renting

Having said that, I live in London, in a flat I love. It has a gorgeous garden and it's in a street that I have wanted to live in since I was a kid. I could never afford to buy my home here, but renting here is very doable.
I have yet to meet an estate agent who at some point hasn't told me a massive porky pie with a straight face. This person employs the technique of successful liars, whereby you take a nugget of truth and embellish around it. In some cases, the nugget is the size of the God Particle.
The Australians have it right - they don't use the term flatshare, they call them 'sharehouses'. This puts the sharing element before the property, just as it should be.
It's clear the Government is trying to get to the root of the issue - immigrants need accommodation, so go to the source - but there are several problems with this proposal.
The phrase "student housing" traditionally conjures up images of mice droppings, cramped bedrooms and scummy bathrooms - but
When I moved into my current rented flat in Forest Hill the area was reasonably cheap and had no coffee shops. Now, seven years later, it has at least five coffee shops, a deli and several boutiques. On top of that it's also on the East London Line on the overground. All of this has pushed rents up by over 50%.
Aspiring to own is as much a part of our national DNA as tea, obsessing about the weather or losing on penalties. It's ingrained in our cultural psyche as a right rather than a hope but, with such a massive portion of the population renting and ownership in decline, isn't it time we learned to think differently?
Housing remains my preferred investment choice. Get it right and it provides a stable return that keeps pace with inflation. But the revenue return rates are not as high as some would have you believe. They are however sensible, sustainable and therefore attractive as an investment.
First-time buyers face an average deposit of roughly £26,500. This is all only made worse by the fact that renting is now actually more expensive than paying a mortgage in all but five UK cities, so actually saving for a deposit is increasingly difficult as well.
But a growing number of us are getting impatient. We don't want to wait until we're nearly 40 to be a property owner. No. We want to be rich, or at least financially comfortable, by the time we're middle aged - which means we need to make things happen much quicker.
Not only do you save on public transport by working close to home, but you can also save money on expensive food and overpriced lattés. At some point we've all been guilty of spending an eyebrow raising amount of our pay packet on over-priced and over-salted lunch meals.
High house prices are bad for future economic growth of cities such as Oxford because they price people out of the job opportunities that are available within them. This is bad for the individual, bad for businesses in such cities and, as a result, is bad for the economy.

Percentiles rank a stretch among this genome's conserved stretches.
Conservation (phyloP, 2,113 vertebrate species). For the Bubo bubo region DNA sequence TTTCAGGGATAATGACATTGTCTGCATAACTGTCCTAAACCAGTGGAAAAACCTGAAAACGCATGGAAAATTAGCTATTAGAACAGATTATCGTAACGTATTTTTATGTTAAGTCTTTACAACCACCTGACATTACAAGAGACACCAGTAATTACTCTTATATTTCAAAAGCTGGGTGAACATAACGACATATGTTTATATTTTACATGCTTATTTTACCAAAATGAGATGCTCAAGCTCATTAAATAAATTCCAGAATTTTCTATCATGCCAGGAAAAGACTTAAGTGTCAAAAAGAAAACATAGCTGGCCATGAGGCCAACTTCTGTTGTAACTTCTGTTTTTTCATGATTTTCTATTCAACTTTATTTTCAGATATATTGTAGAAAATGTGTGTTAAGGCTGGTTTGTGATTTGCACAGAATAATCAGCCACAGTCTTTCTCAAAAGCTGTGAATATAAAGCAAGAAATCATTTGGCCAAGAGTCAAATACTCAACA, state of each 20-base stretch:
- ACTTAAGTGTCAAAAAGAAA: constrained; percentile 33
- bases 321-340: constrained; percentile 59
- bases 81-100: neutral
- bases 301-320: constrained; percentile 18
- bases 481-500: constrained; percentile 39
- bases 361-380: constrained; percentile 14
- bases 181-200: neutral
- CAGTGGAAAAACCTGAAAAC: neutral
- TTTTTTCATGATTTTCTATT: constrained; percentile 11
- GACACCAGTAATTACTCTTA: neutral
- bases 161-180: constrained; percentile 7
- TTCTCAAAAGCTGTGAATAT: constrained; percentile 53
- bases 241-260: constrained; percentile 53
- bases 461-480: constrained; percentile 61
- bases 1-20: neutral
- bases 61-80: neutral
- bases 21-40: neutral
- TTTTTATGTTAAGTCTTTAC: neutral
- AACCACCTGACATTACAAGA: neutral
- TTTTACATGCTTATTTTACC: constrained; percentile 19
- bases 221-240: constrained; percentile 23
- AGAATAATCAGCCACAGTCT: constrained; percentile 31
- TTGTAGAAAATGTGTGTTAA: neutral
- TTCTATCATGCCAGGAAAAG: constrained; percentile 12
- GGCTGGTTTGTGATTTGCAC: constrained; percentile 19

It is clear that top-down regulation will only serve to deter investors at a time when more, not less, investment is needed. Instead, the mayor's proposals aim to work towards an improved private rented offer by putting Londoners and landlords in the driving seat.
Living situations are one of the most important and impacting factors for students, and the hardest to get right. Most of my friends have either found that perfect living partnership, or its been disastrous from beginning to end. I belong to the latter party, the one who's dreams never seem to come true.
The parliamentary expenses watchdog was being urged to let MPs claim for mortgage interest payments again months before the
A growing number of companies are renting out goods and services as a result of consumers seeking short-term solutions - and
Four in 10 people living in rental accommodation cannot afford to save anything for a deposit to buy their own home, as high
Stepping on to the property ladder instead of renting will save people almost £200,000 over a lifetime, according to research
When Kathy's marriage broke down, she needed to sell her house and rent a property. Ultimately she ended up having to leave the property and her job to live with relatives. Why? Because she had two dogs.
According to The Department of Communities and Local Government there are more than 1.7million families on housing waiting lists. Considering that Local Authorities throughout England commissioned the building of just 380 new homes in Q1 2011 we are unlikely to ever eradicate that backlog.